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Monday, March 28, 2011

Who Really Cares About Harper's Fixation on Coalition

The perpetual, persistent and perverse pejorative about Stephen Harper in this election are his well documented pursuit of personal political power.  His proven Contempt for Parliament, the first time this have ever happened in Canada, reflects badly on his respect for Canadian democracy and his personal integrity.  He is all politics all the time in a single-minded pursuit of absolute political power.  We all know what the consequences of absolute political power has been through history.

His two-faced approach to policy is breath taking, from demanding an elected Senate to personally appointing the most Senators of any Prime Minister in the history of the country.  He demands smaller accountable fiscally responsible government and yet he has created the biggest fiscal deficit in peace time. He talks of tax cuts and he raises taxes on the poorest of Canadians.  He insists on further unnecessary corporate tax cuts in the face of deficits and a recession gripping the nation.

Speaking of the 2008 recession, which we are still in, Harper denied that it was even happening.  He knew better but avoided responding appropriately to the urgency until forced by facts to tell the truth and act responsibly.  He reluctantly put the stimulus spending in place and then took too long to get it out the door as he politically steered funds into seats that his party holds.  Since then Harper has spent unprecedented millions of tax dollars, to advertise his "accomplishments" from the deficit inducing stimulus spending.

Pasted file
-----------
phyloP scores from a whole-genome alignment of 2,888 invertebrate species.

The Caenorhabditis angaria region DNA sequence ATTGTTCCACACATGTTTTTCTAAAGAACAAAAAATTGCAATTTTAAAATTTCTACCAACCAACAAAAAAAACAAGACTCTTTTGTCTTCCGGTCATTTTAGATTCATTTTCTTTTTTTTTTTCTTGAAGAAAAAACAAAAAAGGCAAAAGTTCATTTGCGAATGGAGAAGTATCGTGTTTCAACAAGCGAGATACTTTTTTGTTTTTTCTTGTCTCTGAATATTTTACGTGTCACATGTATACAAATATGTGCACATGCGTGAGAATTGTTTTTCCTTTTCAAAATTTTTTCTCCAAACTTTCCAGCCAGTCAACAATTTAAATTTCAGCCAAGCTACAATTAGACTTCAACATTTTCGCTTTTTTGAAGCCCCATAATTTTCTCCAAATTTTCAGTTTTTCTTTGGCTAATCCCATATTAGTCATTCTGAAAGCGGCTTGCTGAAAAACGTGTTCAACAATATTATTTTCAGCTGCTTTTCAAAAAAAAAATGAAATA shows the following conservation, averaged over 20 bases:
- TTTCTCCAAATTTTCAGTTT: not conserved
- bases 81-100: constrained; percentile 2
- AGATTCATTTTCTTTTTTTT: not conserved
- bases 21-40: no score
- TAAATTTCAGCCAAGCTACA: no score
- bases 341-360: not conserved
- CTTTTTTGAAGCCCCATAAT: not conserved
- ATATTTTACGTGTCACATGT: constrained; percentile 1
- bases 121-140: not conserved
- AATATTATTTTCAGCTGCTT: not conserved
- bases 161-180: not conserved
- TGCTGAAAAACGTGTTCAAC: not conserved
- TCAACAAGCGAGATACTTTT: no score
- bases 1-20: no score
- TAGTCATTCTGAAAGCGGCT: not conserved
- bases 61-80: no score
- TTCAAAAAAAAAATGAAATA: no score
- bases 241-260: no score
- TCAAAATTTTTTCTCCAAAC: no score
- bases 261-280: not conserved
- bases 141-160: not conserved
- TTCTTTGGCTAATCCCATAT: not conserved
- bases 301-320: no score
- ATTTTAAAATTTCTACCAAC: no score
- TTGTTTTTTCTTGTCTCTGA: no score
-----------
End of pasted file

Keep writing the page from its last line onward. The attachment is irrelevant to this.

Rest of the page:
Harper is now haranguing and harping on the dire consequences of a coalition government in the early days of the campaign.  It is clear in Harperland any coalition of "second place losers" (like he was in the Martin minority government) is ok if it makes him Prime Minister.  Hypocritically Harper dallied with a coalition with the Bloc and the NDP in 2004 to defeat the Martin minority government in order to make him Prime Minister.  A coalition is not ok in Harper's mind if it results in a collaboration of other political leaders who are looking out for the good of the country and thwarting his lust for the absolute power of a majority government.

I read the Sun newspaper "Exclusive" coverage of their QMI commissioned Leger poll today on the reaction of Canadians to Harpers wall-to-wall coalition rant with great amusement.  It provides some serious insight why Harper is talking about coalitions as a threat.  It is all being done to incite his base to show up and support him even though he has bullied his MPs and repeatedly abused the Conservative party principles.

The Conservative Party wants political power too and this election is their last best hope.  Past and present polls show Harper is only able to eke out another minority election result.  Hence the Leger poll shows the 95% of Conservatives fear a coalition government.  It is their worst fear.  On the other hand about 2/3 of Liberals , NDP and Bloc supporters see coalitions as a normal and legitimate option to govern if the Canadian voters insist that no one leader or party is compelling enough to be given a majority government.